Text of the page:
Toxic waste

How masculine attitudes in Russia affect men, society and warfare

Toxic waste

Illustration: Alisa Krasnikova for Novaya Gazeta Europe

The belief that masculinity can be accentuated through acts of violence is just one of the patriarchal attitudes that reigns supreme in Russian society, but it also serves as a very convenient tool for military propagandists with an interest in driving recruitment and stifling the growing anti-war sentiment in the country.

A recent illustration of this was seen in January, when the wives of mobilised Russian soldiers paid a visit to Vladimir Putin’s Moscow campaign office to demand their husbands’ return from the front after more than a year away from home. The activists were told in all seriousness by a female member of staff that being sent home now before they could reach their objectives would only serve to “humiliate” them.

This discourse, which has gained traction in Russian society for generations, is especially useful for the authorities during wartime, as it provides an excuse to silence women who dare interfere in “men’s matters”. Even trying to prevent the death of a husband or son can therefore be framed as an assault on their male dignity.

Masculinity, referring to the practices and beliefs that define what is considered “a real man” in a social context, is far from a new concept, and its idealisation of a certain form of manhood remains a pillar of the Putin regime. Russia benefits from hegemonic masculinity, a system designed to ensure that power remains in the hands of a certain minority of men who represent a masculine ideal — in this case, Vladimir Putin.

“Putin would not have invaded Ukraine if he were a woman,”

former UK Prime Minister Boris Johnson said in June 2022, blaming the Russian invasion of Ukraine on “toxic masculinity”.

A couple of days later, the Russian Foreign Ministry summoned the British ambassador to protest what it called Johnson’s “frankly boorish” statements, which it said were intended to undermine “Russia, its leader and the Russian people”.

Putin has expended much time burnishing his “alpha male” image, which is likely the reason Russian diplomats were so quick to take offence at Johnson’s comment. The infamous photographs of Putin horse riding bare-chested, his hunting trips with Defence Minister Sergey Shoigu, and his annual dips into ice-cold water were all part of a years-long campaign to enhance this strongman image.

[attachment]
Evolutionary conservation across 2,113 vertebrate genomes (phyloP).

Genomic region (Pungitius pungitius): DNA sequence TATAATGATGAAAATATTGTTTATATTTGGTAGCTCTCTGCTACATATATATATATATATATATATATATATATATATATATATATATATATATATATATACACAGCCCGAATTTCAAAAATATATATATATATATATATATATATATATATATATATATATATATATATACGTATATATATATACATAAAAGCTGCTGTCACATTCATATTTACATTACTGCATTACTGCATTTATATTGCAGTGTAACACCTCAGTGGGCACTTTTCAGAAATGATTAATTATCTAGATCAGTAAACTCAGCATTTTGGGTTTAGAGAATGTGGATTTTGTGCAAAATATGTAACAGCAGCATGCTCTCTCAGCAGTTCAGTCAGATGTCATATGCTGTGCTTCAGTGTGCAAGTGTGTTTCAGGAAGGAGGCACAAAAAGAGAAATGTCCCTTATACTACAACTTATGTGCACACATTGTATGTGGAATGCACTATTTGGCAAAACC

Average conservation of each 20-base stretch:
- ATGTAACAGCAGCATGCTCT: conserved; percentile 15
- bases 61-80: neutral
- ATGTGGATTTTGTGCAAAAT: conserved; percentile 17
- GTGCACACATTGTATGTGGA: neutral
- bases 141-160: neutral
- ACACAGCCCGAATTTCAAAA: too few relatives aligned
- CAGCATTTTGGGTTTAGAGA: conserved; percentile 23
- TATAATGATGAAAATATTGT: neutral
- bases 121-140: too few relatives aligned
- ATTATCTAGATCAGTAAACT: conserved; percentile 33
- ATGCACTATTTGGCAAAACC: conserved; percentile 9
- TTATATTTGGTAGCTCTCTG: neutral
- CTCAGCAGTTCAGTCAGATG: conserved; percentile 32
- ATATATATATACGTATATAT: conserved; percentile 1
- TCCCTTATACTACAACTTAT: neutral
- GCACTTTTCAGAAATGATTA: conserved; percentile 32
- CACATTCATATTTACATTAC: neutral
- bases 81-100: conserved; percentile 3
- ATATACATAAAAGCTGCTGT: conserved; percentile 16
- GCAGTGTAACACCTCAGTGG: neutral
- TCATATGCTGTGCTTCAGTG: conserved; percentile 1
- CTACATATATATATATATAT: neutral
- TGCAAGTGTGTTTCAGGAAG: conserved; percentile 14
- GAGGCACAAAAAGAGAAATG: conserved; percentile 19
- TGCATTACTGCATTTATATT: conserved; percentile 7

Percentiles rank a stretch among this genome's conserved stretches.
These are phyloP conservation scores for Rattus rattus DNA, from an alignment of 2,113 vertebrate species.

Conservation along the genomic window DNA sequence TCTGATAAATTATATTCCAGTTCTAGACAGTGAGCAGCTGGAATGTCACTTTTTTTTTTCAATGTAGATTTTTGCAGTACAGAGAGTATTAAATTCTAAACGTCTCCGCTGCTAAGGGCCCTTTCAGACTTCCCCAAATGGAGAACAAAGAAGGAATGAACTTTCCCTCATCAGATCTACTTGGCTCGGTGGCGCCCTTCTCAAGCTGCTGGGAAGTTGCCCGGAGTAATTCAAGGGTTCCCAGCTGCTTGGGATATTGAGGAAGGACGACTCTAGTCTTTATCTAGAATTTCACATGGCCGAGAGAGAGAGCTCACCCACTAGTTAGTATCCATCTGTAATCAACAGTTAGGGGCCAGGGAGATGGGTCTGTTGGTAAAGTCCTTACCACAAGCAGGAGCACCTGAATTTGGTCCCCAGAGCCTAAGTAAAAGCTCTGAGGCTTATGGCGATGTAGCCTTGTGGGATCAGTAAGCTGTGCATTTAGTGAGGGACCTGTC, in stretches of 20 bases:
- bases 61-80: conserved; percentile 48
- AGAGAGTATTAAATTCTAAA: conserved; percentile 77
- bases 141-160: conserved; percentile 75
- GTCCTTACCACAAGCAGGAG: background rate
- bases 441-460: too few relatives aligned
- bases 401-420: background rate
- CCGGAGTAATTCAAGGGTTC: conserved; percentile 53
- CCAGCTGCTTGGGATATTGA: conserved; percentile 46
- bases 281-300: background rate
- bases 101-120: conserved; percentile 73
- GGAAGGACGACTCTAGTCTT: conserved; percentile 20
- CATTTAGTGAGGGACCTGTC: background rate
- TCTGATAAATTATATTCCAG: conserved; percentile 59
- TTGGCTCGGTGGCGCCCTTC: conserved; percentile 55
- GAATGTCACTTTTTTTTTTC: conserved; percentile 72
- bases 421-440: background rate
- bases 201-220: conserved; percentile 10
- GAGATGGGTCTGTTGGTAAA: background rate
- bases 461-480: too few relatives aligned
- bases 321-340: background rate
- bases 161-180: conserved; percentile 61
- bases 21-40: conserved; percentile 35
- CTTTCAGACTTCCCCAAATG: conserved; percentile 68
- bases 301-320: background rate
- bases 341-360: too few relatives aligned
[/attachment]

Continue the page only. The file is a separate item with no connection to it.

Despite his personal life being shrouded in mystery and strictly off limits to the Russian media, efforts were made to portray Putin as a “sex symbol”, too, especially during his earlier terms, exemplified by novelty pop song Someone like Putin, which was used by Putin’s team for his 2004 election campaign, the main lyric of which is “I want a man like Putin, who’s full of strength.”

The SUPERPUTIN exhibition at the Ultra Modern Art Museum (UMAM) in Moscow, Russia, December 2017. Photo: EPA-EFE/MAXIM SHIPENKOV

The SUPERPUTIN exhibition at the Ultra Modern Art Museum (UMAM) in Moscow, Russia, December 2017. Photo: EPA-EFE/MAXIM SHIPENKOV

Throughout his time in power, Putin has sought to reinforce his macho image by making chauvinistic statements presented as jokes. “A real man must always try, and a real woman must resist,” he famously said at a press conference in 2004, quoting a line from a 1960s Italian film to describe the relationship between journalists and the government. Two years later, Putin reacted to the news of Israeli President Moshe Katsav being accused of raping and sexually harassing 10 women with praise: “He turned out to be a very powerful man, raping 10 women! He surprised us, we all envy him.”

The crude remarks seem to have reached their crescendo shortly before the Russian invasion of Ukraine in 2022, when Putin quoted a Russian punk rock song describing a rape to illustrate Russia’s demands from Ukraine: “Like it or not my beauty, put up with it you must.”

Reinforcing stereotypical masculine attitudes has become a staple of Russian state propaganda since the war began, with the idea that military service is “what real men do” being inculcated in the population, all the while carefully omitting the fact that Putin himself has never served in the military.

Adverts for enlisting in the military promise Russian men they’ll return home as heroes, while earning enormous sums of money to boot. More often than not, it tends to be men from less well-off backgrounds who enlist in the military, hoping to become a traditional masculine archetype, the kind of desirable, well-off man it’s impossible for them to be in their ordinary life, according to psychologist Vlad Krivoshchekov.

The image of men as “defenders of the fatherland” is nurtured from an early age, as Russian schools and kindergartens hold annual military-themed celebrations, dressing up boys in military uniforms.

“A role model is created for a young boy — even if he doesn’t aspire to be in the military, he can’t completely abandon the idea,” psychologist Sofya Goldman explains, adding that the patriarchal upbringing of boys is to blame for adult men not taking the brutality of war seriously.

“The horrors of war are glossed over. Instead, a picture is presented of a hero who comes home with victory to a loving family. War seems like a child’s game in which you win.”

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